Review of The Homecoming by Anna Enquist

Elizabeth Cook

The Homecoming by Anna Enquist

My rating: 2 of 5 stars

I really, really wanted to like this book. Having grown up in Australia, with Captain James Cook so much a part of the history of the land (whether this is viewed as for good or for bad) I was really looking forward to seeing how the life of his wife – a woman whose life was mostly spent in waiting for the return of her husband from sea – would be portrayed in the novelistic form. It was a promising premise. Unfortunately, it was a disappointment.

The main issue with the book is that Elizabeth’s life is mostly a passive one. She waits. She waits for Cook to return home, she waits for the birth of her children. And even this can be portrayed in a way that is engaging to read. But instead, we have someone who becomes unlikable because most of her internal thinking is resentful, impatient and angry. It does not make her a pleasant character to spend a lot of time with in reading her story.

It is not the way I would have liked to have seen her portrayed. She suffered devastating losses – losing not only her husband but all of her children to various tragedies – but by the end of the book (and knowing something of her history before I started it), I no longer cared. This is a pretty damning indictment of a book that held so much promise.

The inconsistencies in the way she acted were also incredibly frustrating. After obsessing about the way in which her husband died, her desire to discover the truth, it seemed incredible to me that she would then not read the documents that were given to her immediately rather than hiding them away.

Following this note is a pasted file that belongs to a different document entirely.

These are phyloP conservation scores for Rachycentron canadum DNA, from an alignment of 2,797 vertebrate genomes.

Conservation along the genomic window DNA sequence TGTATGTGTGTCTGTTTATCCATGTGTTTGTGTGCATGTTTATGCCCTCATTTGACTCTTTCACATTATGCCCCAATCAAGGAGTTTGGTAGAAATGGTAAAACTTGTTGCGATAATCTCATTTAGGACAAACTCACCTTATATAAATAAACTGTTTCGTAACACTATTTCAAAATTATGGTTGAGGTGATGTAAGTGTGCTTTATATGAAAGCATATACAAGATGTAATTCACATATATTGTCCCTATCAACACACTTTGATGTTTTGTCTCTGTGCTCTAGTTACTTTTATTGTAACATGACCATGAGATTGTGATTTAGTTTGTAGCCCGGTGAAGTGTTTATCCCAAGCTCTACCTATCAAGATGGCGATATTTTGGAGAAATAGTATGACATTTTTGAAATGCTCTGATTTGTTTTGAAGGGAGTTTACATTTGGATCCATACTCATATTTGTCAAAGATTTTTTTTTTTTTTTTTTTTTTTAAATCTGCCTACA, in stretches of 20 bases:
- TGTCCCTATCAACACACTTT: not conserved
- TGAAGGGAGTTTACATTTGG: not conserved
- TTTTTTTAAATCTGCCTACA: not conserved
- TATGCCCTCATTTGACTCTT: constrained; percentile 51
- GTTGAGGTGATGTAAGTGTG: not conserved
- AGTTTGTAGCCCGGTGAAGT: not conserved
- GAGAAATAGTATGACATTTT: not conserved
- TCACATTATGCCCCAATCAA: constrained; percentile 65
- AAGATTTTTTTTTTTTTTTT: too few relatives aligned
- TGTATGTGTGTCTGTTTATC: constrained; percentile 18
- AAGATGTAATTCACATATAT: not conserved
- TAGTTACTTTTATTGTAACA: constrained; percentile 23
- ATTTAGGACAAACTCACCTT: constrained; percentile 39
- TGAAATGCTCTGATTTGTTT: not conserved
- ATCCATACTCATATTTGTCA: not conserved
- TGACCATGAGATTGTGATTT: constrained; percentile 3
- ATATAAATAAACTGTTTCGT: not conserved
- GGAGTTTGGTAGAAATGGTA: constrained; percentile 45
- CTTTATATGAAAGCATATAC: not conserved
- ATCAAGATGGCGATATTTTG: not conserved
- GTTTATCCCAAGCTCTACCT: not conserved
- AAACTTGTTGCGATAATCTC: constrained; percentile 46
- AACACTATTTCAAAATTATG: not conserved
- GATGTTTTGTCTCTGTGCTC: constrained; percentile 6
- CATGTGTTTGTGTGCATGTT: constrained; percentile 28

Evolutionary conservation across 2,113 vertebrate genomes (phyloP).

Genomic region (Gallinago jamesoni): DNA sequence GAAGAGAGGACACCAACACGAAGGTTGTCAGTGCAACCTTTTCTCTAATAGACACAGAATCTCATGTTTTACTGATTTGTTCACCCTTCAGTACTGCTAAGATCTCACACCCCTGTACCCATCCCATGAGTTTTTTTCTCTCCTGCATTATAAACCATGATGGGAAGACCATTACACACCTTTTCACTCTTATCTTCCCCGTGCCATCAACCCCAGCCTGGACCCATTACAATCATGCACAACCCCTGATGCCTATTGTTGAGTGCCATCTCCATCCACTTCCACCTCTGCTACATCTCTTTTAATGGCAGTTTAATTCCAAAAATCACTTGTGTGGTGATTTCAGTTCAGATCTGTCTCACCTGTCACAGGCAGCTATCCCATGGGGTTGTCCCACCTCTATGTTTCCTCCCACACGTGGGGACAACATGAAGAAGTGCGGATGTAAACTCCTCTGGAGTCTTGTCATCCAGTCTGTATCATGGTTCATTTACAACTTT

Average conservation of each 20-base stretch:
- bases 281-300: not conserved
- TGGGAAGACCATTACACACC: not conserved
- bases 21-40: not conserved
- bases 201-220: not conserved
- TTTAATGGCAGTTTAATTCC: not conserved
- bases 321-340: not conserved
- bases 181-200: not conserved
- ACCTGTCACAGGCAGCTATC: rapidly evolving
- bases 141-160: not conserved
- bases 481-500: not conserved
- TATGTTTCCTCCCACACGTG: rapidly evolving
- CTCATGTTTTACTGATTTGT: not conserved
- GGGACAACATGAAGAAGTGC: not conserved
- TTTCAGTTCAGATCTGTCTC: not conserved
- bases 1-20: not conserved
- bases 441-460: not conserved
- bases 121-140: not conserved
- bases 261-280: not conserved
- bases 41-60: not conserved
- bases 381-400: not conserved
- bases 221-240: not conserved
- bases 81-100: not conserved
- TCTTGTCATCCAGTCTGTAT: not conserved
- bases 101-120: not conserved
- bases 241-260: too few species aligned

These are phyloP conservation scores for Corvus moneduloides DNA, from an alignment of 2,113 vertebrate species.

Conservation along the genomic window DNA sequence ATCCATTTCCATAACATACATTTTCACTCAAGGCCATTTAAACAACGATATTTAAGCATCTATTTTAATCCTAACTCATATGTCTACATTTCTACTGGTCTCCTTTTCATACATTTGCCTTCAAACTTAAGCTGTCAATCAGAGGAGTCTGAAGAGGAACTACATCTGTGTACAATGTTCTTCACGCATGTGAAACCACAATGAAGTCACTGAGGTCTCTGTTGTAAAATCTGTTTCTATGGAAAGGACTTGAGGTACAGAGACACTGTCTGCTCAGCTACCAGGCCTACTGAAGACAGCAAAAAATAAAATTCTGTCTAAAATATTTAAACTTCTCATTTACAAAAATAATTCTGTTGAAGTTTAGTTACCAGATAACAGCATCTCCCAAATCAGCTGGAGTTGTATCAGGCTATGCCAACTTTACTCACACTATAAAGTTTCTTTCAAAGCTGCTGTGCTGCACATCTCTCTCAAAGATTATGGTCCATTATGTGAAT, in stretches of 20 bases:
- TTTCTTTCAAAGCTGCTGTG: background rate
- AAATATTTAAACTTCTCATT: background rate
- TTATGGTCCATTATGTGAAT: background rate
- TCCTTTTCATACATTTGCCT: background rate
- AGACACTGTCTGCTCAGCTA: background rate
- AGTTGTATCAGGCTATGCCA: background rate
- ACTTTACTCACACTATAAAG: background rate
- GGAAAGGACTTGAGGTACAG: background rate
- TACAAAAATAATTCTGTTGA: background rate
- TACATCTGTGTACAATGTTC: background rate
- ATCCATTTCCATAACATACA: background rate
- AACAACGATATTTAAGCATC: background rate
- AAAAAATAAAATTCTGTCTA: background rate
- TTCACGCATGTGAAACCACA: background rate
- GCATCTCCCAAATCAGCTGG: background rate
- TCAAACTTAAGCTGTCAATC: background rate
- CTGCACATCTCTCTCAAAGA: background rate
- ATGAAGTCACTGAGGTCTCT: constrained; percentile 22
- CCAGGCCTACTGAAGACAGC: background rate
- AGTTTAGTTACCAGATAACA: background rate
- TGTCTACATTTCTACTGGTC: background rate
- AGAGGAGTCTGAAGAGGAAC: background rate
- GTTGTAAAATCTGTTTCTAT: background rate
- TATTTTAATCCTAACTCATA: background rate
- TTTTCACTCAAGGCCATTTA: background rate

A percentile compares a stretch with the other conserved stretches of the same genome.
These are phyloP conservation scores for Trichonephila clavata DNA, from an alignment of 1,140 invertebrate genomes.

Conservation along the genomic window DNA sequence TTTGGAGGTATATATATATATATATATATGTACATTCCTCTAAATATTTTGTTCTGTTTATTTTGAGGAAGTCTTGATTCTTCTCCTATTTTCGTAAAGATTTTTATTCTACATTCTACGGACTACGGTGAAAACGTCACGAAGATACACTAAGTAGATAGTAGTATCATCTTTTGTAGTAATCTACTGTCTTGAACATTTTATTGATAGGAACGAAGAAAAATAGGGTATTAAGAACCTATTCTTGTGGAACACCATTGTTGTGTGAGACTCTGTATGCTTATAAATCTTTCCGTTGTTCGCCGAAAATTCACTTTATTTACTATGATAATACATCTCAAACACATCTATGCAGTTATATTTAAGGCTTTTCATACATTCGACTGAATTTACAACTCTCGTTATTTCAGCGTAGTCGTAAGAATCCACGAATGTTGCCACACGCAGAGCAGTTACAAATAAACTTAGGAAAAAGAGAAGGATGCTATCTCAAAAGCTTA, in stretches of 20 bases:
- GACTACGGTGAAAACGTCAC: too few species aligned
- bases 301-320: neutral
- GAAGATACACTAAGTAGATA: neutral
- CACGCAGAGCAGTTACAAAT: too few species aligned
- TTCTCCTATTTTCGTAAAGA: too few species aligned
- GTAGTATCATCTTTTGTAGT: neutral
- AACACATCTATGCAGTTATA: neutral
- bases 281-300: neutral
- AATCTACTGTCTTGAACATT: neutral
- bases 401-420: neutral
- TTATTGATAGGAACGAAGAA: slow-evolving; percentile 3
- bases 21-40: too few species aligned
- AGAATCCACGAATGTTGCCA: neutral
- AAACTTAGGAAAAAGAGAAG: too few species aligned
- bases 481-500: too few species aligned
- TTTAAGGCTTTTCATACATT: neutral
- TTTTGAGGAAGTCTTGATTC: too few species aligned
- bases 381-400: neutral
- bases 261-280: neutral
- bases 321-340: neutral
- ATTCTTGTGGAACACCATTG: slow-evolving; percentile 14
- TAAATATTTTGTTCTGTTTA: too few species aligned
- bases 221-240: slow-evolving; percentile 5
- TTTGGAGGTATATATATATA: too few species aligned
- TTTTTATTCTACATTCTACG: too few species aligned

The book also suffered because the author was keen to, if I can put it this way, “show off” the amount of research she had done. There was a lot of throw away comments that were entirely not needed – especially as the book was already feeling overlong to read.

The long and the short of it, is that this is a book that I came close to abandoning a number of times. Yet I persevered through because I had already given so much time to it, and I really hate not finishing books that I started. But for a book that had such a promising premise, it really was a disappointment. I think Elizabeth Cook deserved a better portrayal than what we were given here.

View all my reviews

Published by Deborah Siddoway

Dickens enthusiast, book lover, wine drinker, writer, lover of all things Victorian, and happily divorced mother of two lovely (and very tall) boys.

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